Interpretation: Although Ms. Davies was not terminally ill, her conditions pushed her to a limit of agonizing pain. We question what the limit of pain someone must endure to seduce them to end their own life. Jean suffered from chronic back pains, an ongoing ache that stayed with her day-to-day, moment-to-moment. With a constant reminder of her body’s grief, she also suffered from fainting episodes. Losing consciousness at any point of the day weakens someone’s self will. Both conditions, when simultaneously affecting Ms. Davies, unsurprisingly drove Davies to unbearable pain. By not having control of your own body, it is easy to want to let go of it altogether. Ms. Davies started to crave a moment with no pain, and a moment where she could have complete control of her own body. The conditions deteriorating her physically started to affect her mental state also. Pain began to take control of her thoughts, and eventually became the only thing she wanted to get rid of. When frustrated, in horrific pain, and at an old age, death starts to sound as a source of release. Death was the exact path of freedom for Ms. Davies, and because the government kept such strict laws on assisted suicide, she took matters into her own hands. We must keep in mind that deciding to die by manipulating her body through the lack of water and food was not a coincidence. Ms. Davies craved to gain a last moment of control, not letting her condition deteriorate her body; rather, let her own actions do so.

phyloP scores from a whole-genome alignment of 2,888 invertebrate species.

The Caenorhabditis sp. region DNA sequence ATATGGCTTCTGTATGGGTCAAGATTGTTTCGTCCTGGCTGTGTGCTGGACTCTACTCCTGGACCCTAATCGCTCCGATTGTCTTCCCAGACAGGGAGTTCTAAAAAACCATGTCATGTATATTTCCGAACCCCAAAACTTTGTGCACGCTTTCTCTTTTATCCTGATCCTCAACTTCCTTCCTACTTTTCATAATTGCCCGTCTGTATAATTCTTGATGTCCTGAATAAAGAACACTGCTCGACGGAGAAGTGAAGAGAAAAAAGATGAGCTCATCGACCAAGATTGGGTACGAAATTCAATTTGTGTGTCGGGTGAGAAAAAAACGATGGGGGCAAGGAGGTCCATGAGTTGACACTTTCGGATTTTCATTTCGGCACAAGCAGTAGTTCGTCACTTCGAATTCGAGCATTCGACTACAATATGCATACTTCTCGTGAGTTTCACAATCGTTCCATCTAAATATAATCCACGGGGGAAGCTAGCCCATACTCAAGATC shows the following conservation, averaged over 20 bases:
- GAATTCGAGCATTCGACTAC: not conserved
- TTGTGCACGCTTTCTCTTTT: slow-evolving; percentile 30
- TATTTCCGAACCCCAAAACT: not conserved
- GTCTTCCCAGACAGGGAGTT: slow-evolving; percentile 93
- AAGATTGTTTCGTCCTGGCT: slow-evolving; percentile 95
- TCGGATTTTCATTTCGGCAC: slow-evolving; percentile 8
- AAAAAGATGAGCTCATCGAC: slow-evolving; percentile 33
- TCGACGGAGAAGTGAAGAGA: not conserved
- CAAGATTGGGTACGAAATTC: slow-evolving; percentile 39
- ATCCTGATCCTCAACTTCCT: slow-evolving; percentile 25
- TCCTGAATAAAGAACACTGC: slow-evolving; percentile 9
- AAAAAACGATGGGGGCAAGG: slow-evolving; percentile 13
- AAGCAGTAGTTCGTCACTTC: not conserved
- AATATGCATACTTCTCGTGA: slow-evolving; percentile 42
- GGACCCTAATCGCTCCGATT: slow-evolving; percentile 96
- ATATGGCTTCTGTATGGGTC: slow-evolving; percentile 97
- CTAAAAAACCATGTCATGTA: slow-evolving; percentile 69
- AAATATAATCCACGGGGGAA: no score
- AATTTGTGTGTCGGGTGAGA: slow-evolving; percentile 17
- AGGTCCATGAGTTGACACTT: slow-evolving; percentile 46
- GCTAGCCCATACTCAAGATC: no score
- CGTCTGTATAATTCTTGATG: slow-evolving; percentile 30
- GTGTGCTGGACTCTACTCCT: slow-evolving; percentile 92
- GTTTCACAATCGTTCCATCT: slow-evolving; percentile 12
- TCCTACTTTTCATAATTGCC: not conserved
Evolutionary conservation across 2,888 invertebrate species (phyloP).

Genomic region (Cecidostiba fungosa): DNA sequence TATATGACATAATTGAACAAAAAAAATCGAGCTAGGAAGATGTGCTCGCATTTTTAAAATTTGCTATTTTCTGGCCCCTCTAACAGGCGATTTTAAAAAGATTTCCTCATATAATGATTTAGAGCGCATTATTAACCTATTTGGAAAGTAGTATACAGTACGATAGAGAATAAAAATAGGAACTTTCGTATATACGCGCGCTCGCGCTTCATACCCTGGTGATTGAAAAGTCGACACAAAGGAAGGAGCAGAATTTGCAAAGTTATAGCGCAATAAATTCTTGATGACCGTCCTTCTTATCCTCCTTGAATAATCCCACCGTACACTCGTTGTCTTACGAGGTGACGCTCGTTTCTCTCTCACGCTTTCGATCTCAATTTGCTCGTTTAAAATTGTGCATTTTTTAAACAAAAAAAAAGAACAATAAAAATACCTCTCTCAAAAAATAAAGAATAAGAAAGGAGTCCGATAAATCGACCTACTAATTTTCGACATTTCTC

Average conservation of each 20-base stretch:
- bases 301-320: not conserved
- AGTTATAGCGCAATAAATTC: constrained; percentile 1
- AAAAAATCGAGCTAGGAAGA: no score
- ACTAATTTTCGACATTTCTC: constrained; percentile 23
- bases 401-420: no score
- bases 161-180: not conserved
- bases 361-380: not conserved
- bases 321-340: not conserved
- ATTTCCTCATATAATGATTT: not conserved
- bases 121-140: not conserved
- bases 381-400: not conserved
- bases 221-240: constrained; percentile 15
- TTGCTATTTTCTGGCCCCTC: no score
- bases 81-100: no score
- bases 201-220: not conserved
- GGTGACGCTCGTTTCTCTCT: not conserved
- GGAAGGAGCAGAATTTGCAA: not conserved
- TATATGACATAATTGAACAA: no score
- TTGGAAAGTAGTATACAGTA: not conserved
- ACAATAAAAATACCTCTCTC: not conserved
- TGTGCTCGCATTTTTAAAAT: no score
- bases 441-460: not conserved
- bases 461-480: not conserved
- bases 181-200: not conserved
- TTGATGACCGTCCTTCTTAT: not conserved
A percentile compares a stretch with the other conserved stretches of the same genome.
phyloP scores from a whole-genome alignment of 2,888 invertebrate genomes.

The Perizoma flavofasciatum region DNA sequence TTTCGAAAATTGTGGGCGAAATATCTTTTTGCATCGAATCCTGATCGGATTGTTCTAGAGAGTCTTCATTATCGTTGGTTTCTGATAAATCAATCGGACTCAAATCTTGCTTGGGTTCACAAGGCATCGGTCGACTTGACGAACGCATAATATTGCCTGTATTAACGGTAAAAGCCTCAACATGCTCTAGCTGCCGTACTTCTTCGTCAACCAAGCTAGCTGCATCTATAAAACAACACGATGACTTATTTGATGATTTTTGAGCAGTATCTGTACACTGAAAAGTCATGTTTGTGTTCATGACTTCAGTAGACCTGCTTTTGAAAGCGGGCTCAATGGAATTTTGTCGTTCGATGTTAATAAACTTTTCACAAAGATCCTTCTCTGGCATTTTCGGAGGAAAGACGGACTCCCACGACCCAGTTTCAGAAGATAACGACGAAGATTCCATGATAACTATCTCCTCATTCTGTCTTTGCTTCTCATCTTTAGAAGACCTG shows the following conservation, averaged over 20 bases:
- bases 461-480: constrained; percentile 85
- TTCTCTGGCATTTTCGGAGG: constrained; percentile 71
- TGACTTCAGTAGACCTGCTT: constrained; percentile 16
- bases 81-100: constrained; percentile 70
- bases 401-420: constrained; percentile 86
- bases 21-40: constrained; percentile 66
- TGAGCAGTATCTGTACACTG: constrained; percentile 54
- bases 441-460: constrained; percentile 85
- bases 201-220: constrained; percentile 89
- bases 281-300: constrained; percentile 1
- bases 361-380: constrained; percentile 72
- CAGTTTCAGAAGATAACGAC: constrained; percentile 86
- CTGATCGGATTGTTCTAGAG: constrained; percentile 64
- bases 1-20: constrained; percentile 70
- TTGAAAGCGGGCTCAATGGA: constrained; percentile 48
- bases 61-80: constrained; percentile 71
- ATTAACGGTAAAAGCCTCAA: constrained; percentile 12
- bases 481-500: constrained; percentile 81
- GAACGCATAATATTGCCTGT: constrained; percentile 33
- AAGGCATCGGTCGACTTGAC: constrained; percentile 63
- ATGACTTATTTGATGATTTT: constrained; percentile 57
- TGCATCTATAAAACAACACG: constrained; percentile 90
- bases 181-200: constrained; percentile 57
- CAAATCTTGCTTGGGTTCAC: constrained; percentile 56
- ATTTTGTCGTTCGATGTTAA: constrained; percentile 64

Name: Charlotte Widjaja
Sub-Concepts: Power, Destruction, transformation
Description: Mohammed Bouazizi, a 26 year-old street vendor in Tunisia, set himself on fire after being humiliated by a police officer, and rejected by municipal officers at his provincial headquarters.
Interpretation: Tunisia is a small country in northern Africa, where autocratic President Zine El Abidine Ben Ali has been in rule for 23 years. Many young men in Tunisia have at least a high school education or have even acquired their college degrees, yet they are desperate to find substantial work. Without status, money, or birth into a privileged family, men like Bouaziz have a close to impossible chance of rising out of poverty. Mohammed Bouazizi owns a single cart that he uses to sell fruits and vegetables on the roadside to support his family. However, Bouaziz does not have a permit for his vegetable cart. Although he has tried many times to obtain a license, officials have refused to grant him one and continue to take bribes as a form of payment for an unlicensed cart. During one of his days at work, a female police officer approaches Bouazizi, seizes his unregistered cart, and proceeds to abuse, slap, insult, and spit on Bouazizi’s face. Bouazizi, humiliated, goes to the governor’s office to express his mistreatment. After being denied a meeting with the governor, Bouazizi obtains gasoline from a nearby gas station and sets himself on fire in the street outside to governor’s office. His attempted suicide was not only due to his inability to continue living in such a corrupt world, but also to his idea that a suicide outside his town’s headquarters will show the officials that they were the cause of this disturbance.